The purpose of this study was to evaluate the relationship between age at first diagnosis and outcomes of women treated of breast cancer at Windhoek central hospital between 2009 and 2011 and to describe and compare the outcomes of young and older patients in relation to socio-demographic and clinical factors. The study was a retrospective cohort study involving a document review of 334 women diagnosed and treated of breast cancer at Windhoek central hospital between 2009 and 2011. Patients were followed up from date of diagnosis to a period of 5 years after treatment. Patients were grouped into two groups defined as young (age≤40years) and older (age>40years) for analysis. Survival rates, metastases and recurrences were compared between the younger patients and the older patients. 19% were younger patients and 81% were older patients. Good outcome was defined as 5-year survival with no metastasis or recurrence and poor outcome as either death within 5 years or development of metastasis or recurrence within 5 years after treatment. 47.6 % of the older patients and 43.1% of the young patients had good outcomes. Statistical analyses indicated that young patients had an 8% increased risk (Crude RR=1.08, 95% CI of 0.85 to 1.38) of having poor outcomes than older patients and after adjusting for potential confounders the risk was found to be just 3% (adjusted RR=1.03, 95%CI 0.9 to 1.1). There was no statistical difference (p>0.05) between the outcomes of younger patients and older patients in the study. Predictively, older patients had higher overall 5- year survival rate of 56.5% compared to 52.3% of younger patients. The disease free survival rates for the older patients and the young patients were more or less similar (43% 5-year disease free survival for the young patients and 47% for the older patients).With regards to metastasis, 39.4% of the older patients and 49.2% of the young patients had metastases within 5 years after treatment. The study did not find any differences in risks of recurrence after treatment between the young patients and the older patients (4.6% for the young and 4.5% for the older group, RR =1.03, 95CI 0.3 to 3.5). Factors such as rural residence, nulliparity, unemployment and being single were linked to poor outcomes among younger patients. Clinical factors such as non-familial breast cancer, Stage II breast cancer, hormone receptor negative tumours and chronic /other illnesses were linked to poor outcomes in younger patients as well. Treatment commencement delays were more than 70days amongst all patients in Namibia, which could have resulted in very low overall survival rates of all patients.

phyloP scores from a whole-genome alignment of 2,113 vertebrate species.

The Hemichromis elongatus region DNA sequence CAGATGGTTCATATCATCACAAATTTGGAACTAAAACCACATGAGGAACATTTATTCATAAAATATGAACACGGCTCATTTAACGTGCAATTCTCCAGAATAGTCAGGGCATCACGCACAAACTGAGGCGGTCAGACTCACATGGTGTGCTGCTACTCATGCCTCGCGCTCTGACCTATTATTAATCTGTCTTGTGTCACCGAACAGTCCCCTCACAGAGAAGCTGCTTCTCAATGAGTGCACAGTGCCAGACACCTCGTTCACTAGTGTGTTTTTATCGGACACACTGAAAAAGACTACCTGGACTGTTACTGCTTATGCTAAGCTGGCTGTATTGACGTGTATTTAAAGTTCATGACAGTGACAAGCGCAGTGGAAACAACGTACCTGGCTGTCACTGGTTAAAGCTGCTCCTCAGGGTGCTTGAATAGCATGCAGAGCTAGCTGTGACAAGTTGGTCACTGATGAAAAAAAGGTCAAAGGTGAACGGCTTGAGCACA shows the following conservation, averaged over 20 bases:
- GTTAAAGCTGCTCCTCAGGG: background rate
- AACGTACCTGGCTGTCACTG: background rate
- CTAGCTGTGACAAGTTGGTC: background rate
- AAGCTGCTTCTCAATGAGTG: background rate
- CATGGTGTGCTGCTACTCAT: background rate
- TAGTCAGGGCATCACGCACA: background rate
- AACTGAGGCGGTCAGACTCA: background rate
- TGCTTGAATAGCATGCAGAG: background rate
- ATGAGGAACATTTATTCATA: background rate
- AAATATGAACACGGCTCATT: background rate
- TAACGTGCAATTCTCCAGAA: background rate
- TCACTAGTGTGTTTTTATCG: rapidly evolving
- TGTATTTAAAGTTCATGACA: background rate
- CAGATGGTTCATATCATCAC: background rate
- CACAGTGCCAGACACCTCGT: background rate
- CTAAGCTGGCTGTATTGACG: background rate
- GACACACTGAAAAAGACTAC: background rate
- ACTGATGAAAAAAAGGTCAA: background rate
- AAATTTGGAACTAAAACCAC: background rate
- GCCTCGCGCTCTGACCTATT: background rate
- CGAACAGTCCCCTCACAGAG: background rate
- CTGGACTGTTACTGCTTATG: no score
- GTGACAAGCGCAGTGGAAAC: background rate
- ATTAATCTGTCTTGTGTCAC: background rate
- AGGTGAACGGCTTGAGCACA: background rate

SSA, R (2021). The Relationship Between Age At First Diagnosis And Treatment Outcome Of Breast Cancer In Namibia. Afribary.com: Retrieved May 10, 2021, from https://afribary.com/works/the-relationship-between-age-at-first-diagnosis-and-treatment-outcome-of-breast-cancer-in-namibia
Research, SSA. "The Relationship Between Age At First Diagnosis And Treatment Outcome Of Breast Cancer In Namibia" Afribary.com. Afribary.com, 28 Apr. 2021, https://afribary.com/works/the-relationship-between-age-at-first-diagnosis-and-treatment-outcome-of-breast-cancer-in-namibia . Accessed 10 May. 2021.
Research, SSA. "The Relationship Between Age At First Diagnosis And Treatment Outcome Of Breast Cancer In Namibia". Afribary.com, Afribary.com, 28 Apr. 2021. Web. 10 May. 2021. < https://afribary.com/works/the-relationship-between-age-at-first-diagnosis-and-treatment-outcome-of-breast-cancer-in-namibia >.
Research, SSA. "The Relationship Between Age At First Diagnosis And Treatment Outcome Of Breast Cancer In Namibia" Afribary.com (2021). Accessed May 10, 2021. https://afribary.com/works/the-relationship-between-age-at-first-diagnosis-and-treatment-outcome-of-breast-cancer-in-namibia